Plan to make sure your vote counts


Kathy Wyenandt

By Kathy Wyenandt

In Butler County, where I live and vote, the Ohio Secretary of State’s office reports 768 absentee ballots from our May primary election were left uncounted.

Media have reported 318 absentee ballots arrived four days after the state deadline to be counted —  14 days or longer after they were postmarked.

While some of the 768 include ballots that may have been uncounted for reasons other than slow mail delivery, there were a number of tax levy issues that won or lost by 300 or fewer votes. A May 12 Cincinnati Enquirer article reported the Ohio Secretary of State’s office was “not aware of any ballots delivered too late in other counties.”

Ohio has 88 counties. What happened in Butler? 

Has this happened in other Butler County elections?

And what’s happening at the state and local level to ensure this does not happen again?

Local, state and national leaders who remain silent on this issue condone voter suppression. Our laws should forbid implementing cost-cutting measures that slow mail delivery just weeks before any election. They should guarantee military personnel and other American citizens living abroad have their votes counted. That’s how a democracy works.

We know that U.S. mail and package delivery overseas and domestically has slowed tremendously lately. I’m concerned our military and other Americans abroad will not be able to apply for, receive, and have absentee ballots delivered in time to be counted for this election. 

Less than a month ago we got a glimpse behind Ohio’s political curtain with the arrest of former Ohio Speaker of the House Larry Householder and four others in the $61 million bribery scandal related to HB6, the $1.3 billion nuclear energy bailout. U.S. Attorney David DeVillers, in a press conference, called the case likely the largest bribery, and money laundering scheme ever perpetrated against the people of Ohio.

The Householder scandal is what happens when you live in a state with gerrymandered voting districts at the state and national level for more than a decade.

Corruption, plain and simple.

Ohio needs leaders who stand up for peoples’ rights, not bow to political pressure from a supermajority political party. 

This year, Ohio citizens have two related responsibilities: not only to decide who to vote for, but how they’ll vote during a worldwide pandemic.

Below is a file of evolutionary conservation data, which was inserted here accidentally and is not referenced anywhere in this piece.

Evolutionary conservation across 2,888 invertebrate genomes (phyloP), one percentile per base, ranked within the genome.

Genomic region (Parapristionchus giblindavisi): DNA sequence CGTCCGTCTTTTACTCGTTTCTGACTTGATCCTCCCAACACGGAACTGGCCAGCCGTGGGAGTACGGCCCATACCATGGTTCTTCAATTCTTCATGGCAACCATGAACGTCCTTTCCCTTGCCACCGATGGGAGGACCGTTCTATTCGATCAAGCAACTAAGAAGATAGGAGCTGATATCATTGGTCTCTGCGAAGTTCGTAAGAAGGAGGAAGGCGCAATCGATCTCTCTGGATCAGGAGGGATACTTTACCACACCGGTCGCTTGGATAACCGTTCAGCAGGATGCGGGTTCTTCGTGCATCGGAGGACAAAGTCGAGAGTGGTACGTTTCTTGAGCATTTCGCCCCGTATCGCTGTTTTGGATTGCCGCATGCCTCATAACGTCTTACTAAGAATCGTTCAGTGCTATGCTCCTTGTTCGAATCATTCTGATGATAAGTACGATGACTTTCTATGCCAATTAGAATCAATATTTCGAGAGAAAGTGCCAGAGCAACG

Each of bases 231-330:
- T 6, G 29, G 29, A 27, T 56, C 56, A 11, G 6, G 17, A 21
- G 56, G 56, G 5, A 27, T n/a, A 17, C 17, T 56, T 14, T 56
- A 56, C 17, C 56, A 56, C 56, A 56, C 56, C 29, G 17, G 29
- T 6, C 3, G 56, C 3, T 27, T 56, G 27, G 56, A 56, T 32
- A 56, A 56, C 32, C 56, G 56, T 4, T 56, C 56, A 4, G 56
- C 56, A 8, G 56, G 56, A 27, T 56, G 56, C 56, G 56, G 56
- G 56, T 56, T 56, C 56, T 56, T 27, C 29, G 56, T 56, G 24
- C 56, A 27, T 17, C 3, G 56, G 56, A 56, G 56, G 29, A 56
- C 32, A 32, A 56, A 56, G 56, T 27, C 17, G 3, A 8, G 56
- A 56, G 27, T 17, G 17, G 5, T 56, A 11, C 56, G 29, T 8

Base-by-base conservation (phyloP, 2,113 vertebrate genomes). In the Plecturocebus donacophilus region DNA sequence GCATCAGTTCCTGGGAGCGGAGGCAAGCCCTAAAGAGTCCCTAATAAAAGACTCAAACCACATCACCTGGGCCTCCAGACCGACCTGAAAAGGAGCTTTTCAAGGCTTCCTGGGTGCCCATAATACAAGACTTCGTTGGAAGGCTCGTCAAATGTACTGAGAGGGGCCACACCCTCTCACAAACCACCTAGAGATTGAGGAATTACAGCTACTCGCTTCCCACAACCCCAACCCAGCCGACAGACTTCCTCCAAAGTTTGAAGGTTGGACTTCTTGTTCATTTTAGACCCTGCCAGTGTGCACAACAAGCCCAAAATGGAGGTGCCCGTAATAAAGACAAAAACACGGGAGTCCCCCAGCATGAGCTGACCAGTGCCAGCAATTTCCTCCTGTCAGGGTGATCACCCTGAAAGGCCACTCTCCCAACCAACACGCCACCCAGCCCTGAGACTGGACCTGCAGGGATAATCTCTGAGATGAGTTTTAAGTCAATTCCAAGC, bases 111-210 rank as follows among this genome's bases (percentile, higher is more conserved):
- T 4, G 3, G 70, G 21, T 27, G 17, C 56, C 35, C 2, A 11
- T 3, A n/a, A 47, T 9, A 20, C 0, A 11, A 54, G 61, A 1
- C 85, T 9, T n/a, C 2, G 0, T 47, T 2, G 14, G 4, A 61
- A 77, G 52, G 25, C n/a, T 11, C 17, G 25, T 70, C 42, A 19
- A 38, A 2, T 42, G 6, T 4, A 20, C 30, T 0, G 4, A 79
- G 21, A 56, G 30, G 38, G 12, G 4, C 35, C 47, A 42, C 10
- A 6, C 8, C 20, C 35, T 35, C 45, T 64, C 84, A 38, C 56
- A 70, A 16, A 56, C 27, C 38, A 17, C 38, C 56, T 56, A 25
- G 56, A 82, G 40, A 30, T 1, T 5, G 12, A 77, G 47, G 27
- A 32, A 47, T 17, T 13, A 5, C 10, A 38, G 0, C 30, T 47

Here are four voting options:

  • Vote in person on Election Day. Wear a mask at your polling place as you do when grocery shopping or visiting other public places. 
  • Request an absentee ballot by mail, complete the ballot, and mail it to your county board of elections office. Make sure it’s postmarked by Nov. 2. (Based on our May primary results, this seems the riskiest option if you want your vote to count in Butler County.)
  • Request an absentee ballot and hand-deliver it to your county board of elections drop box before noon on Election Day. 
  • Visit your county board of elections office during designated early voting hours and vote in person until Nov. 2.

I promise, as State Senator for the Fourth District, to lead with honesty, integrity, and focus on legislation that serves the people of Ohio, not a political party. I pledge to help solve the public education financing issue in a way that is fair and equitable for all Ohioans — something the supermajority in power today has ignored since the Ohio Supreme Court declared it unconstitutional in 1997. 

Yes, 1997 — 23 years ago.

If you plan to vote absentee, request your ballot today. 

Right now.

As for me, I’ll vote in-person during early voting hours sometime between Oct. 6 and Nov. 2 at the Butler County Board of Elections. 

Kathy Wyenandt, of Fairfield Township, is the Democratic nominee seeking the open Ohio state senate seat from the Fourth District, which takes in most of Butler County, including Oxford. The Oxford Observer invites readers to submit letters and guest columns expressing their opinions and concerns.